Water Bug

At least once a year and sometimes twice, Elaine and I escape to Islamorada, a gloriously lovely island halfway down the chain of the Florida Keys, where we read, snooze and mostly do very little while gazing out at the magnificent Florida Bay (Gulf of Mexico). About 400 miles away from our home, its something of a busman’s holiday for us, since we live just off a spectacular North Florida beach. The Keys are different, with plenty of beautiful water but few beaches.

Every morning, Elaine paints and I sail my wonderful small yellow trimaran, which I’ve come to think of as a water bug skimming across the surface.

She seems almost like a toy, and it alarms the power boaters when they watch me head out and then disappear, engineless, over the horizon. They know its the big water out there, and sometimes one will approach Elaine and ask whether she’d like them to find me. Nope, she’ll tell them, he’ll find his way back.

This is a Windrider 16, a plastic-hulled solo boat designed by the famous large trimaran architect Jim Brown, and sailed in several expeditions, including one (by obviously crazy people) across the Bering Straits. She is simplicity itself, but a Ferrari of small sailboats. You sit in her like a kayak. There are cables running from pedals to the rudder, letting you steer with your feet. The mainsheet – the line that controls the sail – runs into the cockpit, and I have a “heavy weather cockpit cover” that raises the sides of the cockpit and puts up a barrier to waves that might sluice down the deck and onto me. (Though there is also a hand bilge pump to get the water out when I am occasionally sloshed.)

She’ll go 12 knots or faster in a breeze, which is like lightning in a normal small boat, and the tiniest puff will move her. You can stow enough gear to go camping and you can pass through water 6 inches deep. And there’s a bimini, an awning, that you can put up to get you out of the intense Florida sun. And because she has three hulls connected by strong aluminum beams, she’s a stable platform if you want to anchor and stretch out, or perform some task.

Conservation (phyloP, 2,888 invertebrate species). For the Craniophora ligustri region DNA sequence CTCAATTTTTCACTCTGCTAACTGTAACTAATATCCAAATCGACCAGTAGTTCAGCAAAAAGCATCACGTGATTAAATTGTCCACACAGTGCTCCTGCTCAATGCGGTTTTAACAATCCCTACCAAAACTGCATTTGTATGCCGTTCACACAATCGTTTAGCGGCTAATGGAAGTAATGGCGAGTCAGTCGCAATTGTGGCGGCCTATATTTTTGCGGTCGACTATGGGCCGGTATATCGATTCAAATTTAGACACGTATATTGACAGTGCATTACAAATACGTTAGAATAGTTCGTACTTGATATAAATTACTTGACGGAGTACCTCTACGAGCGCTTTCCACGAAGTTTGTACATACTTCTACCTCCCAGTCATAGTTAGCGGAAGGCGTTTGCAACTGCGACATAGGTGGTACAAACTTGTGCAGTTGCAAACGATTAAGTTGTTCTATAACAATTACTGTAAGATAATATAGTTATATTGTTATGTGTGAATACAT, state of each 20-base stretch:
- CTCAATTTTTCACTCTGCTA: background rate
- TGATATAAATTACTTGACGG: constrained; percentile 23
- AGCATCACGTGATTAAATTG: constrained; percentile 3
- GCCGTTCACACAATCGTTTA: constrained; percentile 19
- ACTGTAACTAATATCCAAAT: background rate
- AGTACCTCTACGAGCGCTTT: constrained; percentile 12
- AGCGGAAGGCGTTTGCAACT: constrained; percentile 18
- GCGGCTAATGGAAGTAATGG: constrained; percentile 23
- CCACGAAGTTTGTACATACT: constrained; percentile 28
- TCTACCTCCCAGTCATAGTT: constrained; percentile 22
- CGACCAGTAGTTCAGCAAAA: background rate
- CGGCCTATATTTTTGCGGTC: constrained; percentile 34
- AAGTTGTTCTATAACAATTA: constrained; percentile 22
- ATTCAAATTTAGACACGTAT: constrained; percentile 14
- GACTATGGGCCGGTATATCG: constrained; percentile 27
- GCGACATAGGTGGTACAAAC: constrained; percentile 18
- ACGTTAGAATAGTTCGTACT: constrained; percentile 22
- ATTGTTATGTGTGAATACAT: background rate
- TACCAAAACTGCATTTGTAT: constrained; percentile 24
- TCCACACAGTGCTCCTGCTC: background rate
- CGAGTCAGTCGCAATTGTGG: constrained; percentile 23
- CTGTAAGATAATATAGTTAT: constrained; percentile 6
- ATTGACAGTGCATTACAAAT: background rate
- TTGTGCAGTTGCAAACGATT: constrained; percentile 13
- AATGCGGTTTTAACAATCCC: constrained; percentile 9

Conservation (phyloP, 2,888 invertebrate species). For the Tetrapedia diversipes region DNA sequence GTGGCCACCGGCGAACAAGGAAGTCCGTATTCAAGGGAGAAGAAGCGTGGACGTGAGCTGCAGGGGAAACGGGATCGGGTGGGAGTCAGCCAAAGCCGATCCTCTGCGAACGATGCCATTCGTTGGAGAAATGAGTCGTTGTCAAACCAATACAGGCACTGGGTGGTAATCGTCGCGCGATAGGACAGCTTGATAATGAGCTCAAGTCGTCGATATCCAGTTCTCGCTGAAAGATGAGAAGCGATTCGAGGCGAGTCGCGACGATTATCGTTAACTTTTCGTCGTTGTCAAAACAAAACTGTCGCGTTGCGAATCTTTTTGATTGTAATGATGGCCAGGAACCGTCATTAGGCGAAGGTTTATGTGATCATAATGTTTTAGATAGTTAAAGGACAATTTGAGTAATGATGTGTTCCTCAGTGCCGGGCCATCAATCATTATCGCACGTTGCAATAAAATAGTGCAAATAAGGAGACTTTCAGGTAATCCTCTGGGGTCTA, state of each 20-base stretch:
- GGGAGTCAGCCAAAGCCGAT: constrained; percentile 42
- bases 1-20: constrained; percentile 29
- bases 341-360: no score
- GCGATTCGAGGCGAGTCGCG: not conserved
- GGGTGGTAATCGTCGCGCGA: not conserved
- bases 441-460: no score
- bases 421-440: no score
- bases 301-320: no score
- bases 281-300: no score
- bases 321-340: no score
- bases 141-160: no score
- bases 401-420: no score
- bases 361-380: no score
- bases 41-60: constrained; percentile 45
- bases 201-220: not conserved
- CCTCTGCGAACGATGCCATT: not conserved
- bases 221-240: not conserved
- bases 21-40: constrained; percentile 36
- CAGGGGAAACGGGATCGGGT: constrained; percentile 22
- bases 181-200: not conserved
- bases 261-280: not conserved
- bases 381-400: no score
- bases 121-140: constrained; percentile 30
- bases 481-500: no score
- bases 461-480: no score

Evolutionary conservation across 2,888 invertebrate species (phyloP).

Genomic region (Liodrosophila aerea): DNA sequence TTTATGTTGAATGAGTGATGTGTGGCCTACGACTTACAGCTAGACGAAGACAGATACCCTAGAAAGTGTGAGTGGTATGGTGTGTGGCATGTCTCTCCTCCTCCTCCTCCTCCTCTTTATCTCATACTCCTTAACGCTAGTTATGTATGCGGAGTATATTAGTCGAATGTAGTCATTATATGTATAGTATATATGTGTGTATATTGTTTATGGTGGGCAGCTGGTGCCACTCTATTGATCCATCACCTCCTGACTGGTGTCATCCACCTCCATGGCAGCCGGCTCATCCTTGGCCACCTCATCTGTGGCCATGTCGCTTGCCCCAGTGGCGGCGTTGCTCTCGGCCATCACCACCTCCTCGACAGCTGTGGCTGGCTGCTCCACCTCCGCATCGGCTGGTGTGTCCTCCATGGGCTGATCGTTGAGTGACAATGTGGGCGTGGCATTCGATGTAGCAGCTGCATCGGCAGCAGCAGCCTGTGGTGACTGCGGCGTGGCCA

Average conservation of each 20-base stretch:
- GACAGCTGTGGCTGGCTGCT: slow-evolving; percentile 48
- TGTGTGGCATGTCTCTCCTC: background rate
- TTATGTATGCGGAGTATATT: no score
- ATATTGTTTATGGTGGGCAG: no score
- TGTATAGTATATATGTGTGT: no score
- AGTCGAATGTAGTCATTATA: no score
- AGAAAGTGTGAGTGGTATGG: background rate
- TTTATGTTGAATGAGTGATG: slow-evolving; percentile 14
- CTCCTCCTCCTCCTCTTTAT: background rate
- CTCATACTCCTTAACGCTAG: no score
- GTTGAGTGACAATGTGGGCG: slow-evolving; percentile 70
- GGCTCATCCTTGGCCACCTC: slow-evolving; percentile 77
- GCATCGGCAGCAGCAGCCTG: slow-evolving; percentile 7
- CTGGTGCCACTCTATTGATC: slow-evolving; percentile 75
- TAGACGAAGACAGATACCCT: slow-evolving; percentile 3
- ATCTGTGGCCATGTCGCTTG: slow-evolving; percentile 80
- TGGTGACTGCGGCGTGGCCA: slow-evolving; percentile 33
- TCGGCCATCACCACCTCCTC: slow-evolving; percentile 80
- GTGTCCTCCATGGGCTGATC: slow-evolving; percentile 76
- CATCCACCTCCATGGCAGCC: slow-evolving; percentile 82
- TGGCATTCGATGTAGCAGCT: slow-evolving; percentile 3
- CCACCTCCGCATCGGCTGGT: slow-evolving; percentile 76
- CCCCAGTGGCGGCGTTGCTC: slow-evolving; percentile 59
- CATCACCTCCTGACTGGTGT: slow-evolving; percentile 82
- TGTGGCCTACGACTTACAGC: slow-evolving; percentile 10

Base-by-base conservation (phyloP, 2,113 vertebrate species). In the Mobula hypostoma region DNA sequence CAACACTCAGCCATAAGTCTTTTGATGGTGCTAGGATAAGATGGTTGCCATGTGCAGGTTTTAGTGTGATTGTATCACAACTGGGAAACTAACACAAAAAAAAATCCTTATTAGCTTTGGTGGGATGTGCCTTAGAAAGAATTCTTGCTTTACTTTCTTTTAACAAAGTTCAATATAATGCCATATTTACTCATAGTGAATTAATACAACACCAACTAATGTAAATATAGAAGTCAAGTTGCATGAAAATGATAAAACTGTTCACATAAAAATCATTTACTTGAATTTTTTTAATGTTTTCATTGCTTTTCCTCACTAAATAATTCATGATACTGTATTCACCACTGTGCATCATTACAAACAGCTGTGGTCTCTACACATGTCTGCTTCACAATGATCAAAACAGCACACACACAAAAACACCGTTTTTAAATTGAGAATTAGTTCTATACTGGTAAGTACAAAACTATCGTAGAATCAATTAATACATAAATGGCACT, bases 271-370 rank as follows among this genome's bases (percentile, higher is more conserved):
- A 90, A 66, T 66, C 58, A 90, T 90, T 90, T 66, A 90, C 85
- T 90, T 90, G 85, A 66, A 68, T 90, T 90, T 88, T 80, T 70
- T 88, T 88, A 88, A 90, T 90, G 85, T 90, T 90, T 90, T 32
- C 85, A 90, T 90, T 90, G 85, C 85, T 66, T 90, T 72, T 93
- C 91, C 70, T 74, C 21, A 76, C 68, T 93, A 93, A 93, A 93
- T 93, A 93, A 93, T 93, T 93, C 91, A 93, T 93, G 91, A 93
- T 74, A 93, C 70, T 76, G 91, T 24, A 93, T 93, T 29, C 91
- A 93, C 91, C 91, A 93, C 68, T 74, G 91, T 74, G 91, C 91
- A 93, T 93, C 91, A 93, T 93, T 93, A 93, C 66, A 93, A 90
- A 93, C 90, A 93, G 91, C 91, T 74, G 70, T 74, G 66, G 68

I carry a compass, a radio, a GPS, tools, a first aid kit, snorkeling gear and plenty of liquids with me, and can cover 50 miles or more in a morning outing. I usually head out with a destination in mind – the reef 7 miles out on the Atlantic side, one of the out-islands in the Gulf. some wreck I haven’t visited before – and work my way back in whenever I’m ready.

One time I ran over to the Atlantic side, which is much rougher and fiercer than the Gulf, and blew out to the seven mile reef for a visit. There are Spanish galleon wrecks from the 18th century out there, driven into a mile from shore by hurricanes and marked with buoys. It was a particularly energetic and fast sail, with a stiff breeze coming out of the southwest. As I approached the reef, the water became much shallower and the bottom became white and sandy, which the bright sun turned a brilliant turquoise. I let up on the mainsheet and slowed, savoring the scene. In this boat you’re sitting down in the water, and your head is about 3 feet above water level. I glanced out, and just next to me, maybe four feet away, was a huge shark, maybe 12 feet, that had pulled up at the surface. Not really a concern, but unnerving all the same. So I hauled in on the sheet and sped out of there. Still, it was a reminder of where I was, and that I was in the middle of it.

When we’re not in the Keys, the water bug sits, idle, stranded on a trailer in my back yard, a little desolate, waiting for the next exhilarating trip.

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About Brian Klepper

Brian Klepper is a health care analyst, commentator and a Principal in Worksite Health Advisors.
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